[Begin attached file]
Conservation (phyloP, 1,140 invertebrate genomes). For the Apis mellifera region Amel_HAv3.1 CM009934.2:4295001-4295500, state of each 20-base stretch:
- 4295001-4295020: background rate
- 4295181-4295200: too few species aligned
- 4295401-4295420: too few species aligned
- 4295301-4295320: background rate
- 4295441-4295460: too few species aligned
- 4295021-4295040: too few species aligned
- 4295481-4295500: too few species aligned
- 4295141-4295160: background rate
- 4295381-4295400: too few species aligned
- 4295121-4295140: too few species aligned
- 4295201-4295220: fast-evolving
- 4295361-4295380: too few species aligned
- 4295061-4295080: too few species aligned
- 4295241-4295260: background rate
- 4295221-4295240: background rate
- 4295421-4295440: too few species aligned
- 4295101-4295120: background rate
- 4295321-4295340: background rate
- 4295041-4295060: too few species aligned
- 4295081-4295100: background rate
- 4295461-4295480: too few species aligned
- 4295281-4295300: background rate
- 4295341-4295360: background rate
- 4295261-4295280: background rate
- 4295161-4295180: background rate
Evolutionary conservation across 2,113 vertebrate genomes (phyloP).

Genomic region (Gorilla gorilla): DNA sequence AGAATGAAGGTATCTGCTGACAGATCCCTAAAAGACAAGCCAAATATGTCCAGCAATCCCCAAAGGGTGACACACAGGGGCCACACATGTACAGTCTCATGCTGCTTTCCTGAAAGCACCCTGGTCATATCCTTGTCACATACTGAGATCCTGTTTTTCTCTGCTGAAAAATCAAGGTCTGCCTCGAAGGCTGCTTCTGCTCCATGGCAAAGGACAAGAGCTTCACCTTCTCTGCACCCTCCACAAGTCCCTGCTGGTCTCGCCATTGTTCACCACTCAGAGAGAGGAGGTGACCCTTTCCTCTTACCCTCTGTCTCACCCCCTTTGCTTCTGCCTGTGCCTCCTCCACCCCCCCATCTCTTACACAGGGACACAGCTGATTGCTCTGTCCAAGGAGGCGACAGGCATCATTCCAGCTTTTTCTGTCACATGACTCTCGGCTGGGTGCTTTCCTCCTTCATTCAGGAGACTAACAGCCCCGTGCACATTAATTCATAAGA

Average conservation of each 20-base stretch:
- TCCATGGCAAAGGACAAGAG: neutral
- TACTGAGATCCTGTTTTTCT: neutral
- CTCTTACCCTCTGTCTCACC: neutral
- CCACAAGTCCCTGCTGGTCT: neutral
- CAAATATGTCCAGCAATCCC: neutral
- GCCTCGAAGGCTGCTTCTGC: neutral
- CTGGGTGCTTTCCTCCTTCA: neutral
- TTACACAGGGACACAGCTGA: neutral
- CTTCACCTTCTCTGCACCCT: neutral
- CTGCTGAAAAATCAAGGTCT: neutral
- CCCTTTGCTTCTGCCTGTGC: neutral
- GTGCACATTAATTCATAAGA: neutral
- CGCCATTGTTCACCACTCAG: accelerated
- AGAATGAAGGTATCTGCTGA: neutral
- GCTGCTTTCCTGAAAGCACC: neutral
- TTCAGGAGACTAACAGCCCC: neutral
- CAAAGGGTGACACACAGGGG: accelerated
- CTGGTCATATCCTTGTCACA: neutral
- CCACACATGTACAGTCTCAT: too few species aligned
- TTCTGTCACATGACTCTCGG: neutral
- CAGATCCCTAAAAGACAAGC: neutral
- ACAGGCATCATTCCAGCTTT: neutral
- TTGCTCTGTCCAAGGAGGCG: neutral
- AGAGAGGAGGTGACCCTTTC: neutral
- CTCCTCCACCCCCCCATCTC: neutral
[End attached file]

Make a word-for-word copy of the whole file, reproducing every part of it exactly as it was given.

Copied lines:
Conservation (phyloP, 1,140 invertebrate genomes). For the Apis mellifera region Amel_HAv3.1 CM009934.2:4295001-4295500, state of each 20-base stretch:
- 4295001-4295020: background rate
- 4295181-4295200: too few species aligned
- 4295401-4295420: too few species aligned
- 4295301-4295320: background rate
- 4295441-4295460: too few species aligned
- 4295021-4295040: too few species aligned
- 4295481-4295500: too few species aligned
- 4295141-4295160: background rate
- 4295381-4295400: too few species aligned
- 4295121-4295140: too few species aligned
- 4295201-4295220: fast-evolving
- 4295361-4295380: too few species aligned
- 4295061-4295080: too few species aligned
- 4295241-4295260: background rate
- 4295221-4295240: background rate
- 4295421-4295440: too few species aligned
- 4295101-4295120: background rate
- 4295321-4295340: background rate
- 4295041-4295060: too few species aligned
- 4295081-4295100: background rate
- 4295461-4295480: too few species aligned
- 4295281-4295300: background rate
- 4295341-4295360: background rate
- 4295261-4295280: background rate
- 4295161-4295180: background rate
Evolutionary conservation across 2,113 vertebrate genomes (phyloP).

Genomic region (Gorilla gorilla): DNA sequence AGAATGAAGGTATCTGCTGACAGATCCCTAAAAGACAAGCCAAATATGTCCAGCAATCCCCAAAGGGTGACACACAGGGGCCACACATGTACAGTCTCATGCTGCTTTCCTGAAAGCACCCTGGTCATATCCTTGTCACATACTGAGATCCTGTTTTTCTCTGCTGAAAAATCAAGGTCTGCCTCGAAGGCTGCTTCTGCTCCATGGCAAAGGACAAGAGCTTCACCTTCTCTGCACCCTCCACAAGTCCCTGCTGGTCTCGCCATTGTTCACCACTCAGAGAGAGGAGGTGACCCTTTCCTCTTACCCTCTGTCTCACCCCCTTTGCTTCTGCCTGTGCCTCCTCCACCCCCCCATCTCTTACACAGGGACACAGCTGATTGCTCTGTCCAAGGAGGCGACAGGCATCATTCCAGCTTTTTCTGTCACATGACTCTCGGCTGGGTGCTTTCCTCCTTCATTCAGGAGACTAACAGCCCCGTGCACATTAATTCATAAGA

Average conservation of each 20-base stretch:
- TCCATGGCAAAGGACAAGAG: neutral
- TACTGAGATCCTGTTTTTCT: neutral
- CTCTTACCCTCTGTCTCACC: neutral
- CCACAAGTCCCTGCTGGTCT: neutral
- CAAATATGTCCAGCAATCCC: neutral
- GCCTCGAAGGCTGCTTCTGC: neutral
- CTGGGTGCTTTCCTCCTTCA: neutral
- TTACACAGGGACACAGCTGA: neutral
- CTTCACCTTCTCTGCACCCT: neutral
- CTGCTGAAAAATCAAGGTCT: neutral
- CCCTTTGCTTCTGCCTGTGC: neutral
- GTGCACATTAATTCATAAGA: neutral
- CGCCATTGTTCACCACTCAG: accelerated
- AGAATGAAGGTATCTGCTGA: neutral
- GCTGCTTTCCTGAAAGCACC: neutral
- TTCAGGAGACTAACAGCCCC: neutral
- CAAAGGGTGACACACAGGGG: accelerated
- CTGGTCATATCCTTGTCACA: neutral
- CCACACATGTACAGTCTCAT: too few species aligned
- TTCTGTCACATGACTCTCGG: neutral
- CAGATCCCTAAAAGACAAGC: neutral
- ACAGGCATCATTCCAGCTTT: neutral
- TTGCTCTGTCCAAGGAGGCG: neutral
- AGAGAGGAGGTGACCCTTTC: neutral
- CTCCTCCACCCCCCCATCTC: neutral